I absolutely love being a mommy, but being a mommy is hard. For me, personally, it has been the absolute hardest thing I have ever done. Running a business had its own chaos, but it was organized somehow. There was a sense of order. It was nothing. like. this.
Between my two children, I hear “Mommy!” at least 791 times a day . . . on a good day. It goes up from there. It is a constant call I hear that started somewhere between those first words and first steps and will probably go on well past the first grade, those first games and recitals, and possibly up to those first crushes. This season of mommyhood is a challenging time of selflessness, sleepless nights, and constant teaching, teaching, teaching.
–Let’s remember to pray before we eat. Fold your hands like this and close your eyes.
-Hold your toothbrush like this and scrub your teeth. Let’s get all of those sugar bugs! Oh no, don’t just suck out all of the toothpaste. We need to spit it out. . . like. . . this. Oh well, we’ll try again next time.
-It’s not good to stick out your tongue at your friends. I need you need to use your words to share your feelings instead.
-This is how you button your buttons . . . zip your pants . . . comb your hair. Here, let me help you put your pockets on your backside instead.
-I like the way you dressed yourself! Now, let’s wear something other than your pirate costume to church, ok?
-This is how you use the toilet . . . and take a bath. No, let’s not use the bath as a toilet.
And then: -What do you say? As in Mommy just gave you your toy. What do you say? Blank stare. (runs off with toy)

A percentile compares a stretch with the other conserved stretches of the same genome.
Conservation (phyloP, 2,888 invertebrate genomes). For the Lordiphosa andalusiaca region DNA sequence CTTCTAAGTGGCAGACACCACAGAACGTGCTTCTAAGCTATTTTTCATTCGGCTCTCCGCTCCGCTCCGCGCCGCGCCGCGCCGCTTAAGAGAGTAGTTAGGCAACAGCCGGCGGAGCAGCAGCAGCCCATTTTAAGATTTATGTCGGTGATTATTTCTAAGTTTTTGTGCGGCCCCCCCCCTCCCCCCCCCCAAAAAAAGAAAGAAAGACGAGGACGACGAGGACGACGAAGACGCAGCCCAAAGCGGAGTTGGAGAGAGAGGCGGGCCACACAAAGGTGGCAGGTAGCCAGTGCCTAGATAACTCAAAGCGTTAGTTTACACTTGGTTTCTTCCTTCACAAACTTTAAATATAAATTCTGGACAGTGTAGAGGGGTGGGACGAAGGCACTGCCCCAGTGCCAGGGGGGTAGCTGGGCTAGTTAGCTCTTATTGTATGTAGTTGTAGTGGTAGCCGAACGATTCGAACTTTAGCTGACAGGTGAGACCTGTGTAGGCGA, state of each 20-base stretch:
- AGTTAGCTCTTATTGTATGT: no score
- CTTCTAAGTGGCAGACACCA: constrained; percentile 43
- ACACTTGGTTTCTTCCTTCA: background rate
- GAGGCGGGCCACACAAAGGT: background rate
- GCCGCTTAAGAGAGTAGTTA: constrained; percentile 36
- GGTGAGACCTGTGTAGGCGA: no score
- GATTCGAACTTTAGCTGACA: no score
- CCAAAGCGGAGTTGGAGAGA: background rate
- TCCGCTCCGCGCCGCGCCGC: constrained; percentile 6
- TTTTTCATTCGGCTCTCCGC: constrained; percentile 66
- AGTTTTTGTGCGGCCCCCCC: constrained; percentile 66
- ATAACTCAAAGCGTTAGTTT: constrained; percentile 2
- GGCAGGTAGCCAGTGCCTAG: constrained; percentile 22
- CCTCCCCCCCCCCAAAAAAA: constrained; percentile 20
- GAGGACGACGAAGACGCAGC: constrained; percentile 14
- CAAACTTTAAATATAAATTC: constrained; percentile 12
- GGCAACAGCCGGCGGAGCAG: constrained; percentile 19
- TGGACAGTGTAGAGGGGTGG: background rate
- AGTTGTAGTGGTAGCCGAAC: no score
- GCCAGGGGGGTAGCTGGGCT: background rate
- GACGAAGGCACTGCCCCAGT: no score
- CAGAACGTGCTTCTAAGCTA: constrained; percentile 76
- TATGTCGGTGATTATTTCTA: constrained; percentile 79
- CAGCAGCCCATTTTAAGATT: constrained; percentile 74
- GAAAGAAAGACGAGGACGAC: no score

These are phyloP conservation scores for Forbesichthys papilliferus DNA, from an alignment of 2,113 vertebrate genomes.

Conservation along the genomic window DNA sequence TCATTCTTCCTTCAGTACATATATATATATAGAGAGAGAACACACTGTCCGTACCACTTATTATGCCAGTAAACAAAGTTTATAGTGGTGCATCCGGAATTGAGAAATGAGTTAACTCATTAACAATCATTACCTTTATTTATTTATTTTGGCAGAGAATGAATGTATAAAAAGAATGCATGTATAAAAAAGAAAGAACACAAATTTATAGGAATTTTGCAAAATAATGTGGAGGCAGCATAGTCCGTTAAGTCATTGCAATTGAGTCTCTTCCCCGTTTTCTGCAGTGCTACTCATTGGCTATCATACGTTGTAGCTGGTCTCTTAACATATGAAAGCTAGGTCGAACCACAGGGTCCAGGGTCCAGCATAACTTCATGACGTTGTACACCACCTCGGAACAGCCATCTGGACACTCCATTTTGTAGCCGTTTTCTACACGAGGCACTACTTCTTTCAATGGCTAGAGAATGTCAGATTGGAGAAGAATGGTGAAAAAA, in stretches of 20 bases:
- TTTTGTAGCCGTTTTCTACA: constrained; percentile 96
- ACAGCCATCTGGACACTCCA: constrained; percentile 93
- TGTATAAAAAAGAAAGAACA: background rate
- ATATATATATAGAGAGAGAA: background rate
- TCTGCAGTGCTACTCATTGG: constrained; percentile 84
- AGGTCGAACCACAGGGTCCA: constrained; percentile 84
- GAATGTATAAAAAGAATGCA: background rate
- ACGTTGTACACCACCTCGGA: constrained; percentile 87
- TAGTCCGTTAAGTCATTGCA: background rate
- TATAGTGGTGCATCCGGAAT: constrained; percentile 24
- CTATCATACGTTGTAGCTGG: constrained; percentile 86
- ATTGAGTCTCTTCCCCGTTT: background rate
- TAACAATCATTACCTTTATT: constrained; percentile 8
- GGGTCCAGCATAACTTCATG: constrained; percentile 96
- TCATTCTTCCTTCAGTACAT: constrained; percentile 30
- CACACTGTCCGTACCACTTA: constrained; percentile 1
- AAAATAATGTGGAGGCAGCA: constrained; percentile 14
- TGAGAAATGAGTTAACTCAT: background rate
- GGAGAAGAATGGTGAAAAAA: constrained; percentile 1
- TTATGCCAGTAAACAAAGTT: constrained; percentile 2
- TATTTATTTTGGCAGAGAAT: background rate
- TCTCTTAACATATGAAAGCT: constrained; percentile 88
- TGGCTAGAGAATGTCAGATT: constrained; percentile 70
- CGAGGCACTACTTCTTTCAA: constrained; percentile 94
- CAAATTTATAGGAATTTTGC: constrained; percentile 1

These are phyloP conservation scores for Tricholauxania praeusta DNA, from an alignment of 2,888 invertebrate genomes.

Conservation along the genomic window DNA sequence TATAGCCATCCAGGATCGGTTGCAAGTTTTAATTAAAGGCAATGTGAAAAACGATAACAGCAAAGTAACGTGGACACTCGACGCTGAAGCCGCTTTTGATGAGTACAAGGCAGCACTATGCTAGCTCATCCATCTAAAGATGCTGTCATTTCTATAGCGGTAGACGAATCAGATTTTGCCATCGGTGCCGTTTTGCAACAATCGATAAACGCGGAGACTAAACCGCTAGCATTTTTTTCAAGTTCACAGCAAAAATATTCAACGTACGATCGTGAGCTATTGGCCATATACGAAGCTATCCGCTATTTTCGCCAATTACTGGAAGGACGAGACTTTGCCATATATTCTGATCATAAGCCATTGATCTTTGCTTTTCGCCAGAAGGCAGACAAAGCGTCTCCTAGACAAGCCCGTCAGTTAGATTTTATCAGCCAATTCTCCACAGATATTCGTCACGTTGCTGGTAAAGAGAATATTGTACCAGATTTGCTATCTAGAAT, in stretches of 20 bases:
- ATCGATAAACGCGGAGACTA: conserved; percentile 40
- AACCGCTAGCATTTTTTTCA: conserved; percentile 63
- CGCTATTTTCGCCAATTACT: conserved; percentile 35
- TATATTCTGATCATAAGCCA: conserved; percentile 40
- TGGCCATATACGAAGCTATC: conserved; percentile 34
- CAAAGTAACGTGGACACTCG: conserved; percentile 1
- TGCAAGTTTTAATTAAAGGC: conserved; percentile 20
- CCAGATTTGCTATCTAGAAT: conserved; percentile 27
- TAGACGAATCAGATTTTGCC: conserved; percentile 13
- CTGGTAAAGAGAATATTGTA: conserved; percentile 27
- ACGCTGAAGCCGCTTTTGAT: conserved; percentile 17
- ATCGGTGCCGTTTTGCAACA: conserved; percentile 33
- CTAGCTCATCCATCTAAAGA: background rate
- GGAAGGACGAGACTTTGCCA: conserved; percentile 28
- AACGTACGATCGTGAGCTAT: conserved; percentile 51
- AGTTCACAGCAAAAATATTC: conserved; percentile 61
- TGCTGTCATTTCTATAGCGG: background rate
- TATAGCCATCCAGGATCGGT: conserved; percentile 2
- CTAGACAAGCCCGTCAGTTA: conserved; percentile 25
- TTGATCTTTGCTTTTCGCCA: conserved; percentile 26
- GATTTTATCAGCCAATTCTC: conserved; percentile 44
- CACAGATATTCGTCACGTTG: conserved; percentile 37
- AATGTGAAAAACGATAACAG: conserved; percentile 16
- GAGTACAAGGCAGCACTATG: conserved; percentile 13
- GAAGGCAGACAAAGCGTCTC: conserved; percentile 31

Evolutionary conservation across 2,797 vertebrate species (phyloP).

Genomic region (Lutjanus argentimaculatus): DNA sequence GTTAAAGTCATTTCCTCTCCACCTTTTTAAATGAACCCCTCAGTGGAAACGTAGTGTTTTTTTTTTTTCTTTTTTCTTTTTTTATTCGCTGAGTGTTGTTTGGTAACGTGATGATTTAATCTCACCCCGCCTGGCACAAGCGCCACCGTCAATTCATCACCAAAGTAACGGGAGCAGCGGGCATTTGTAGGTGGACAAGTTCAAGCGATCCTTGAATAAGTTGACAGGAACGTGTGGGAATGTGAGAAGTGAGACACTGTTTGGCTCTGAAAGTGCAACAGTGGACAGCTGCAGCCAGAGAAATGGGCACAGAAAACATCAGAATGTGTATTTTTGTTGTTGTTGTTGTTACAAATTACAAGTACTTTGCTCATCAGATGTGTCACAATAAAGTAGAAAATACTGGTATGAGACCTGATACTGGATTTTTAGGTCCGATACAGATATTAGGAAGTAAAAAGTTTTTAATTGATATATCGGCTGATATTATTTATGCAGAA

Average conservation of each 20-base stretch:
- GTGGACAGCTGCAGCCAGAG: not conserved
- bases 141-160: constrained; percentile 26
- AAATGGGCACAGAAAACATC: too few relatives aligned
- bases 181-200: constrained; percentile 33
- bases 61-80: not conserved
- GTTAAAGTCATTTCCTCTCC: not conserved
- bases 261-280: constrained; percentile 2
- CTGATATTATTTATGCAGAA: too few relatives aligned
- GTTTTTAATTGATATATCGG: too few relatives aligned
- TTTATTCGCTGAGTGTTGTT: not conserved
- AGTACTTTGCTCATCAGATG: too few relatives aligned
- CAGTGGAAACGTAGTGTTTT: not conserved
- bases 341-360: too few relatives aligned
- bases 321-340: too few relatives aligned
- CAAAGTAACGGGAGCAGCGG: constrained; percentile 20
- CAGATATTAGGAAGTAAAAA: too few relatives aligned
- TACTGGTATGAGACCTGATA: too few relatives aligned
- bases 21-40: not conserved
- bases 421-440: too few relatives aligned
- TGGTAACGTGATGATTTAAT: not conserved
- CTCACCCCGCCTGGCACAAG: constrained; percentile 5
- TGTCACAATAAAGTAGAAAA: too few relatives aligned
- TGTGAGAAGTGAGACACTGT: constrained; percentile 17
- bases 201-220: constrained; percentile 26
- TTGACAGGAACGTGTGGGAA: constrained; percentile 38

It is a time of constant conditioning as you repeat and repeat and repeat the same things over and over again all day long. And then to top it all off, you also have to establish boundaries.
-No, you can’t practice your karate kicks on your sister. Or the dog.
-That’s not a good way to talk to mommy or daddy.
-It’s not okay to put the dog in the dryer.
The list goes on. But then come the explanations you must provide in order to satisfy every “why” that thrusts itself out of his mouth after every single answer you give. Every single answer no matter what it is. You have to be on your game for this one.
Mommyhood is the time of changing diapers, wiping runny noses and behinds, cleaning spills, lacing shoes, and referring to myself in the third person. It’s picking up toys, stepping on squeaks, and looking all over the place for my keys . . . and phone as it takes a minimum of 40 minutes to leave the house.
But the truth is, even amongst all of the challenges, it is a time where I can grow to be more like Him as I understand what it means to have a servant’s heart. Mommyhood is truly one of the most special of times for both my children and me. It’s the time in my children’s little lives when they call on me to rub away the pain of their ouchies and booboos and actually feel better with nothing more than a kiss. It’s when I get to hold their tiny hands in mine as we cross the street, walk toward the crashing waves on shore, or in prayer after a scary dream. It’s when he reaches for my hand to look! look! look! at his latest drawing, trick, or the bug that happens to be crawling by.